“In years with catastrophic events, we are left scrambling to fund relief programs,” he said. “If we hope to put this country on a sustainable fiscal path, we need to be prepared to manage this increase in natural catastrophes.”

Congress has asked the Government Accountability Office to determine how federal, state and local authorities are adapting to climate change. But David Trimble, Director for Natural Resources and Environment at the GAO, told Reuters that environmental regulations addressing climate change have fallen victim to political pressure in the current budget debate.

“I think it’s more your sort of pressing needs today versus tomorrow, the ‘my roof’s not raining now’ idea,” he said.

“This is a difficult, complex issue that involves pretty much every aspect of the government,” he said. “To tackle it we need greater clarity about where the money we are spending on climate change is going, and on our national priorities.”

climate change global warming graph chart

Thanks to Reuters and YahooNews

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Posted by on July 29, 2011. Filed under Commentary. You can follow any responses to this entry through the RSS 2.0. Both comments and pings are currently closed.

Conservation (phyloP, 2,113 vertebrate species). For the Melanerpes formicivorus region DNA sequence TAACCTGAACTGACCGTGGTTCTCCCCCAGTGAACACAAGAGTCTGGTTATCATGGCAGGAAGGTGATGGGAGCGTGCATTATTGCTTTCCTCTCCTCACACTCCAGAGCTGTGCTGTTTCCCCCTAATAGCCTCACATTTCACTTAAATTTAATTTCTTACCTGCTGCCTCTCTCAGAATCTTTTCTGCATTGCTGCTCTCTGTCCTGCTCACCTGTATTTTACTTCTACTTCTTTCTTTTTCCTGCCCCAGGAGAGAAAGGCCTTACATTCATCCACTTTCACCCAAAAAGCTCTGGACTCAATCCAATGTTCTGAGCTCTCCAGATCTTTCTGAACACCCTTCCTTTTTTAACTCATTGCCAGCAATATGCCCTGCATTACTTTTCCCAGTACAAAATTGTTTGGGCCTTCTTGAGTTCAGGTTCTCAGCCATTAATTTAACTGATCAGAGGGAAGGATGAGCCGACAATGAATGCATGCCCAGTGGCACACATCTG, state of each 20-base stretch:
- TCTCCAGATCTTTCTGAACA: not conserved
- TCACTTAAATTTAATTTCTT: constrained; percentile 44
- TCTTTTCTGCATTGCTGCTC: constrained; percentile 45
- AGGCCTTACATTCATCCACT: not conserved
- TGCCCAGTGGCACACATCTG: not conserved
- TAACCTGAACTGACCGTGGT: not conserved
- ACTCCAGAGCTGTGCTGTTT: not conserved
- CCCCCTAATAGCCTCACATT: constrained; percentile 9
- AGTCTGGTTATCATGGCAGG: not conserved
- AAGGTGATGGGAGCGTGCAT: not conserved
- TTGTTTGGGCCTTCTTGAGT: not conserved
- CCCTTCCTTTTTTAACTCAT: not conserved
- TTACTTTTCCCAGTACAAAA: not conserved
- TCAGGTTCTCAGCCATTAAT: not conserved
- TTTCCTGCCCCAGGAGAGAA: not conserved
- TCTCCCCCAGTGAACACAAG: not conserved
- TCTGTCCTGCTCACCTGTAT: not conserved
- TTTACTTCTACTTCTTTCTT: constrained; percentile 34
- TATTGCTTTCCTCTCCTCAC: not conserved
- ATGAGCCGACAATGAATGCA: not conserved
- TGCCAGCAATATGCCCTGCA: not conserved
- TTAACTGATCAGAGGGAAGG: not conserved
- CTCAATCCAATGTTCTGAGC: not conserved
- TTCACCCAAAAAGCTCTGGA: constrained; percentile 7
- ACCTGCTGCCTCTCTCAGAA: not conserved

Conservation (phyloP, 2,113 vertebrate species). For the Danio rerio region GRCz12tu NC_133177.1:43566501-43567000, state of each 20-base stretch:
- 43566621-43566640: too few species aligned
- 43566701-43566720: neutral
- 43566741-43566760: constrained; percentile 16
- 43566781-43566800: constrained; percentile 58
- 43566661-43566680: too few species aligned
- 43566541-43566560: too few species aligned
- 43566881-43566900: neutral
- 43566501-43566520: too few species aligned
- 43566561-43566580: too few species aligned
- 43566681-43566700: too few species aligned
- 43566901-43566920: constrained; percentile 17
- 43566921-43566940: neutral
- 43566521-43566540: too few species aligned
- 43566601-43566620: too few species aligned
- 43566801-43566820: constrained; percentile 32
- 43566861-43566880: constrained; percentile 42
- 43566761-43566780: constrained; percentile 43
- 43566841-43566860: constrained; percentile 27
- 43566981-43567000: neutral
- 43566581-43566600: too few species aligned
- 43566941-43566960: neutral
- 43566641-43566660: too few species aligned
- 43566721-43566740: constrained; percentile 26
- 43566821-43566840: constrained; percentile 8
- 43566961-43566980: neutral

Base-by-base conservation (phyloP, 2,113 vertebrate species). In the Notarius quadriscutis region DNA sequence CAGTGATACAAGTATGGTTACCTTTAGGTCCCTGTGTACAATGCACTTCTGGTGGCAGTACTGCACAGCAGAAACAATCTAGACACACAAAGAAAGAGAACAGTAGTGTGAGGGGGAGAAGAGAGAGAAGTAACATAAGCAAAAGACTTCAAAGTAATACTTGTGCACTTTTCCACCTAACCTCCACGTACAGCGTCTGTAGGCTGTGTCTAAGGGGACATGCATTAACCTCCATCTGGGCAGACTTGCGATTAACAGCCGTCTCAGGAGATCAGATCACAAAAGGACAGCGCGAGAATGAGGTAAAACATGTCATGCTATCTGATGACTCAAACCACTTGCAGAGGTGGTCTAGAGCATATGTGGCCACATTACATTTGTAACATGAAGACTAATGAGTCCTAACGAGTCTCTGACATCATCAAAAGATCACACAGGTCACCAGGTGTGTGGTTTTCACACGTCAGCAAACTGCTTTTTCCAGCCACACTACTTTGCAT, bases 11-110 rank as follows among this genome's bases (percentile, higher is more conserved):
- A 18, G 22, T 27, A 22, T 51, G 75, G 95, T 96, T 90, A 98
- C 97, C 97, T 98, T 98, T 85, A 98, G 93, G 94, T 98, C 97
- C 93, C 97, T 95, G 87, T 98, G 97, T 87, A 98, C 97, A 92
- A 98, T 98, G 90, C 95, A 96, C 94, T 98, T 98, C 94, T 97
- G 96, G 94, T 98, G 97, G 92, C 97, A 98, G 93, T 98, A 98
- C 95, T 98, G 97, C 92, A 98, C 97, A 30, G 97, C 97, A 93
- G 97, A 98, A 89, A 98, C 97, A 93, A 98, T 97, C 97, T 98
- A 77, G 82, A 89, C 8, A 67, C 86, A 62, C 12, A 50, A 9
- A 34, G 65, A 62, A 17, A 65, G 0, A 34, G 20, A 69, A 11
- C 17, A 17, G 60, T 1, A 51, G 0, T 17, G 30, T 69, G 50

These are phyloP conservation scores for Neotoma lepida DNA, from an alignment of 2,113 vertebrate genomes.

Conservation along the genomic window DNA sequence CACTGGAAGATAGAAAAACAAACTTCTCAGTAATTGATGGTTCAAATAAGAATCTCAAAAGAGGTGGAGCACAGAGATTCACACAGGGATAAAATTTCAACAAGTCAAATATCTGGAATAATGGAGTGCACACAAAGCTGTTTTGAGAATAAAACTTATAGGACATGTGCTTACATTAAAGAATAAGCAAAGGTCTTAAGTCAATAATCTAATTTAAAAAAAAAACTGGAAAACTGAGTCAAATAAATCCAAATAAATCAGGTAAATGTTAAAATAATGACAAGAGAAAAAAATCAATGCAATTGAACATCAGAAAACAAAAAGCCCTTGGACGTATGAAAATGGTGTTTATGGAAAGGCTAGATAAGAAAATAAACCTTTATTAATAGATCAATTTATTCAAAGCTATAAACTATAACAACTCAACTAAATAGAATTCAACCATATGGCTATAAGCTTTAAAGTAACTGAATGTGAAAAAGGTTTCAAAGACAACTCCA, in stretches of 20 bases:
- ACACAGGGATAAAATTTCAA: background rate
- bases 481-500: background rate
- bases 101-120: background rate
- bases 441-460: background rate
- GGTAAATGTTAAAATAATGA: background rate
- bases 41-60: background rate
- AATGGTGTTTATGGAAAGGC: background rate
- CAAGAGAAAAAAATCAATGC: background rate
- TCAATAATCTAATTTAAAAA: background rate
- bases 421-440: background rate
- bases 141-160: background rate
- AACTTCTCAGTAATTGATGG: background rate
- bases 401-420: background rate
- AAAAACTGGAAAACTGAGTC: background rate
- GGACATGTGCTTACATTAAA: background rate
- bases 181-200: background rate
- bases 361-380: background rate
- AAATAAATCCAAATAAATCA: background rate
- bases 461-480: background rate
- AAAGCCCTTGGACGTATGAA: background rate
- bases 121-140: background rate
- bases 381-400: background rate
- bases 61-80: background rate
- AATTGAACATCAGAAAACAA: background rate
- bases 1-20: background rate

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5 Responses to Climate change and weather – Why should I worry?

  1. rightrobert

    July 29, 2011 at 10:28 pm

    You folks keep on moaning about how people don’t agree with you. Get used to it, the American people don’t agree with you.

    • Holte Ender

      July 29, 2011 at 10:42 pm

      These folks are not moaning Robert, just stating the facts and nothing but the facts. Research them and find out for yourself, stop listening to Rush Limbaugh and branch out on your own.

      • Bradley scott

        July 29, 2011 at 11:08 pm

        Facts don’t require agreement to be facts. And ‘experts’, with ulterior motives, like the climate change denyers are never the source you want to bet the farm on. Concider that scientists stated that cigarette smoking caused cancer as early as the mid-thirties. Tobacco corporations with deep pockets kept warning labels off cigarette packages for thirty years by hiring ‘researchers’, lawyers and lobbyists to refute the legitmate science, pressure lawmakers and prevent responsible labeling with litigation. But, would any logical person believe that lighting a paper tube of chemical laced weeds and inhaling the smoke could not harm you? Just think of smokestacks as giant cigarettes, pumpimg kilotons of carcinogens, as well as other toxins into the atmosphere, a cyclical system, and you can’t help but see how ridiculous the denyers argument is, whether you want to agree with them or not.

        • Bradley scott

          July 29, 2011 at 11:17 pm

          P.S. Robert, 150 years or so ago, public opinion of the notion that ‘little beasties’ in the drinking water were making people sick was that scientist trying to warn people about ‘germs’ were crackpots, although their assertions were as well supported by science as clmate change is today. Should we bet the life of the planet of the type of minds that would believe germs are imaginary and cigarette smoking is a completely harmless passtime?

  2. Anonymous

    August 18, 2011 at 9:10 pm

    I do agree that climate change is really a reality..as what I have witnessed and heard in our siminar about this…this is really happening..!!and we should be aware!!